“The main reason why people have touted the gluten-free diet as a successful weight-loss diet, is because they have eliminated an entire food group from their diet, and they haven’t replaced it with anything. We know that it’s not effective unless you’re eliminating foods without replacing them,” Smith said.

For some the gluten-free diet has been effective, but only because they are not replacing items with processed gluten-free alternatives. Mara Simon-Meyer has been eating gluten-free by choice for a little over a year. She decided to give the diet a try after hearing positive feedback from a friend. She believes that the absence of gluten in her diet is responsible for her body’s healthy transformation.

“I’ve found that I have more energy and I feel less bloated. I also have fewer stomach issues, and I am less uncomfortable after eating a lot of food,” Simon-Meyer said.

Simon-Meyer said that she tries to avoid processed foods or gluten-free alternatives because she’s aware that they’re are unhealthy and hard for her to digest.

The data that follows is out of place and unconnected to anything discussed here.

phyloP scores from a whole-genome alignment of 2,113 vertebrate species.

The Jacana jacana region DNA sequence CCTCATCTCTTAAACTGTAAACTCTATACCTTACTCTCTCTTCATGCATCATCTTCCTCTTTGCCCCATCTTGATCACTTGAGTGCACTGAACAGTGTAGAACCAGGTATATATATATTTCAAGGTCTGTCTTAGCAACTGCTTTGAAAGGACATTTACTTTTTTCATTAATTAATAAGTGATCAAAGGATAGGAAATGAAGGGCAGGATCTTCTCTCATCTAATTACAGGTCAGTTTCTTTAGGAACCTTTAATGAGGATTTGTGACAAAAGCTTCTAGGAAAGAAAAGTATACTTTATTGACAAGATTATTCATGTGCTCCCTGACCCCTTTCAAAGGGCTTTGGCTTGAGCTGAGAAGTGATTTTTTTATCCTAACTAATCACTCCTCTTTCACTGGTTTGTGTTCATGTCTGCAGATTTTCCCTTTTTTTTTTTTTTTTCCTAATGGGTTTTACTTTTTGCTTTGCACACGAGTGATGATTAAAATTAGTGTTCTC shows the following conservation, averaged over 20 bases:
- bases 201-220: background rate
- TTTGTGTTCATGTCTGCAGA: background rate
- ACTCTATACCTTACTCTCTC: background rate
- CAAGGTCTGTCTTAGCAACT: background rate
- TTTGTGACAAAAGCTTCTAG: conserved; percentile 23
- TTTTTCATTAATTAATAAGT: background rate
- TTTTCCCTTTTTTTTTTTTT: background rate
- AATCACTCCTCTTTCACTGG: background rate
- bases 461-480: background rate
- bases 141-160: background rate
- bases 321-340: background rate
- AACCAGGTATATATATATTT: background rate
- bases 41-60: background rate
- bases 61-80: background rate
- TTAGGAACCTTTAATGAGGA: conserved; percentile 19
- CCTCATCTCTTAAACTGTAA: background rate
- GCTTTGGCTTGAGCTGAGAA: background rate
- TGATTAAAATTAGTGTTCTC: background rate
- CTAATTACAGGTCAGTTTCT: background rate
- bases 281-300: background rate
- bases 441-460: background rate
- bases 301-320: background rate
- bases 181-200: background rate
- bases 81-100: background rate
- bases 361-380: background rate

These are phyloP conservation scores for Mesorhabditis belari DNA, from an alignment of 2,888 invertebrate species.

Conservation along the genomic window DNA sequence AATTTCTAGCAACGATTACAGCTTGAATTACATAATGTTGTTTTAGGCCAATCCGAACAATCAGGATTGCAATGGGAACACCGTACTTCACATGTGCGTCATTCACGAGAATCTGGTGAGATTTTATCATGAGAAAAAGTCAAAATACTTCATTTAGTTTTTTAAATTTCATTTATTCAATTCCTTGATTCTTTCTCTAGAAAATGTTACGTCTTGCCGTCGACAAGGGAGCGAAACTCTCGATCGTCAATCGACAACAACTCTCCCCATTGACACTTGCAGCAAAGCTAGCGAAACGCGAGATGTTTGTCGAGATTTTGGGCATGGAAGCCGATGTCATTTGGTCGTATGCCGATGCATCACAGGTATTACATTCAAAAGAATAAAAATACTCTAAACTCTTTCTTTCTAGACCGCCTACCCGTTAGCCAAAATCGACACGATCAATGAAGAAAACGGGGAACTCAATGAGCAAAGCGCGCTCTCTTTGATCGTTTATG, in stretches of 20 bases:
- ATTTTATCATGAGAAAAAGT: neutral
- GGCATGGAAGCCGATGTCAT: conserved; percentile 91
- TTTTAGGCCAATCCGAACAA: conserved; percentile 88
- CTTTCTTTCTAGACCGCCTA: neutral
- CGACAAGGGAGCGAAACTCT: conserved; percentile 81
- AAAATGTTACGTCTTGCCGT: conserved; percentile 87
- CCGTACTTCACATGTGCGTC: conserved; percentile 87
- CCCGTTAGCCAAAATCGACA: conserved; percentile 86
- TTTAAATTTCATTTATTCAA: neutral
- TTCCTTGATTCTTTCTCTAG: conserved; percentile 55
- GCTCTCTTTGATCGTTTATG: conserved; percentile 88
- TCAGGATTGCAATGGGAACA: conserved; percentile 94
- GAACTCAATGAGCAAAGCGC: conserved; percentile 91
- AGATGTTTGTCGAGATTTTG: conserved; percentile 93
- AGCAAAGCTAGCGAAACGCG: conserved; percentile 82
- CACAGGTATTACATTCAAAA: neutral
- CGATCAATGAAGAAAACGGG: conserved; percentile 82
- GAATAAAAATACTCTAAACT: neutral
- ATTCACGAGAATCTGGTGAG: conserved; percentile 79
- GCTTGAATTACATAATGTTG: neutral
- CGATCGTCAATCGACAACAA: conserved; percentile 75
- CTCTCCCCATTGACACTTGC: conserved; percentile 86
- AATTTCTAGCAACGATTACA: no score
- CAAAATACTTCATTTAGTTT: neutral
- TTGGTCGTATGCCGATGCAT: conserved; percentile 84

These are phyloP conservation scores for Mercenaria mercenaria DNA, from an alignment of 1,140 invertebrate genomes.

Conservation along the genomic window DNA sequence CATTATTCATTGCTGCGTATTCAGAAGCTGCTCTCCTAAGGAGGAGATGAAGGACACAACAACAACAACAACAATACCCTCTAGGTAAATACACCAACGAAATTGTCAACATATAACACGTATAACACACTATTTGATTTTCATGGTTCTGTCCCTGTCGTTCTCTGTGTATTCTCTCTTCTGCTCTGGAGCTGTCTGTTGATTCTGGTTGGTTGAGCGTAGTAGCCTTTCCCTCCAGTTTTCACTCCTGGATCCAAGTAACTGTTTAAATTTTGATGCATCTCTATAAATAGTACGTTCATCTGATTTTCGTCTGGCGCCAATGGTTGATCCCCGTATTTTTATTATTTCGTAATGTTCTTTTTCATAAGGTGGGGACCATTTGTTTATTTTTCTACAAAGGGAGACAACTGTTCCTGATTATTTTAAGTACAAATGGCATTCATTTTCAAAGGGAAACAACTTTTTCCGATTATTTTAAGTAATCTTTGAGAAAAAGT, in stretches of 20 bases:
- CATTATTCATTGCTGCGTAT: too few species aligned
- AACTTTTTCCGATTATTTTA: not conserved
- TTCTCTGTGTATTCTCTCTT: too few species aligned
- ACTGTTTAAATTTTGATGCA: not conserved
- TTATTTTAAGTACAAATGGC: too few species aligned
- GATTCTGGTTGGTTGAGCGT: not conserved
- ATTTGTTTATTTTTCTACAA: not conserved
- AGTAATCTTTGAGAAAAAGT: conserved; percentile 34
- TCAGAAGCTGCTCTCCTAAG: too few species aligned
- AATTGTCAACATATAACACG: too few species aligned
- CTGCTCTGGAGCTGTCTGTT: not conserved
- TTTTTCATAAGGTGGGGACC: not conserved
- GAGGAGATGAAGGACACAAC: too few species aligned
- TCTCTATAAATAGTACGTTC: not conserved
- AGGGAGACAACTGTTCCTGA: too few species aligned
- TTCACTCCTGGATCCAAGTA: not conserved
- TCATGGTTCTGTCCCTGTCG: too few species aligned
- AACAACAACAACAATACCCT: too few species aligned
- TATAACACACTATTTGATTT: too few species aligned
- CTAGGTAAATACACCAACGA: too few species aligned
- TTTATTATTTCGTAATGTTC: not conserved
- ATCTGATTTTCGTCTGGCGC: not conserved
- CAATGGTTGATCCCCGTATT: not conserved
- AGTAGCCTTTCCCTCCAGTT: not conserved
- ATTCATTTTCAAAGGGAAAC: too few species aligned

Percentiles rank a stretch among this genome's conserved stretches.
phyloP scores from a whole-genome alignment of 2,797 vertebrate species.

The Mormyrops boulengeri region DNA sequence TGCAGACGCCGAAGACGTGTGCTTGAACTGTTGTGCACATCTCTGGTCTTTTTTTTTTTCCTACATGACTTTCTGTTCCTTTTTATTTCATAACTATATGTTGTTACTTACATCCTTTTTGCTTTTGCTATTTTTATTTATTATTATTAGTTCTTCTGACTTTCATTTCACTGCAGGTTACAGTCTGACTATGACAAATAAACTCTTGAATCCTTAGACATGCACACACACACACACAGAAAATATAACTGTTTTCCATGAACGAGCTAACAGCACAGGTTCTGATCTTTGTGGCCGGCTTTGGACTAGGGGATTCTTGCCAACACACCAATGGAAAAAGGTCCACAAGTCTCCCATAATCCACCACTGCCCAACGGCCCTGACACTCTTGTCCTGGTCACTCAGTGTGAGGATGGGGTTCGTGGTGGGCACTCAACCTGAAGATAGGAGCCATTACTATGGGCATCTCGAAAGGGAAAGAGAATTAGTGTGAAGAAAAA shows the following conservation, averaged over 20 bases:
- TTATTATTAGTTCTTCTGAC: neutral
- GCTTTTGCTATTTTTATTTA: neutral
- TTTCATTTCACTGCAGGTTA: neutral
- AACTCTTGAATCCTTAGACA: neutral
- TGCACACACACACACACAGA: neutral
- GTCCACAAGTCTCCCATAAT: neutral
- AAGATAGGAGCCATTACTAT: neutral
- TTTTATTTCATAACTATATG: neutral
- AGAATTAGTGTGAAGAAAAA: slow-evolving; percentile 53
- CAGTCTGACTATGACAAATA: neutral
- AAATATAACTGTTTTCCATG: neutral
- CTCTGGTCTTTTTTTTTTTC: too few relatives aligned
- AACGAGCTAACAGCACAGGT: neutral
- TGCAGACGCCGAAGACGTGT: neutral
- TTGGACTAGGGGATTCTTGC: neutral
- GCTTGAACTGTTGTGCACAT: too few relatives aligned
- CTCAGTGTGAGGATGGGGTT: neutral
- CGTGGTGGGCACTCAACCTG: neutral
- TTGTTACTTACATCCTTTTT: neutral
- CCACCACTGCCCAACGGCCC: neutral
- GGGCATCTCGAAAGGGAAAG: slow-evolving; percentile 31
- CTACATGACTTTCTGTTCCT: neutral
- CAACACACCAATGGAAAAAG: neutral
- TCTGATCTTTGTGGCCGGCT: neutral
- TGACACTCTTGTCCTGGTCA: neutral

Simon-Meyer said that every so often she’ll make an exception and she’ll consume a gluten item, but that it makes her feel bloated and gives her an upset stomach. While she doesn’t have gluten intolerance, she chose this diet because she heard great things about it, but was aware of the deficient nutrients in gluten-free alternatives.


The Marketing Scheme

With the new labeling law passed by the Food and Drug Administration, gluten-free labels are not required to be on a food package, even if it is gluten-free. Some manufacturers include gluten-free labels on items that are naturally gluten-free, such as yogurt, rice cereals, and corn tortillas.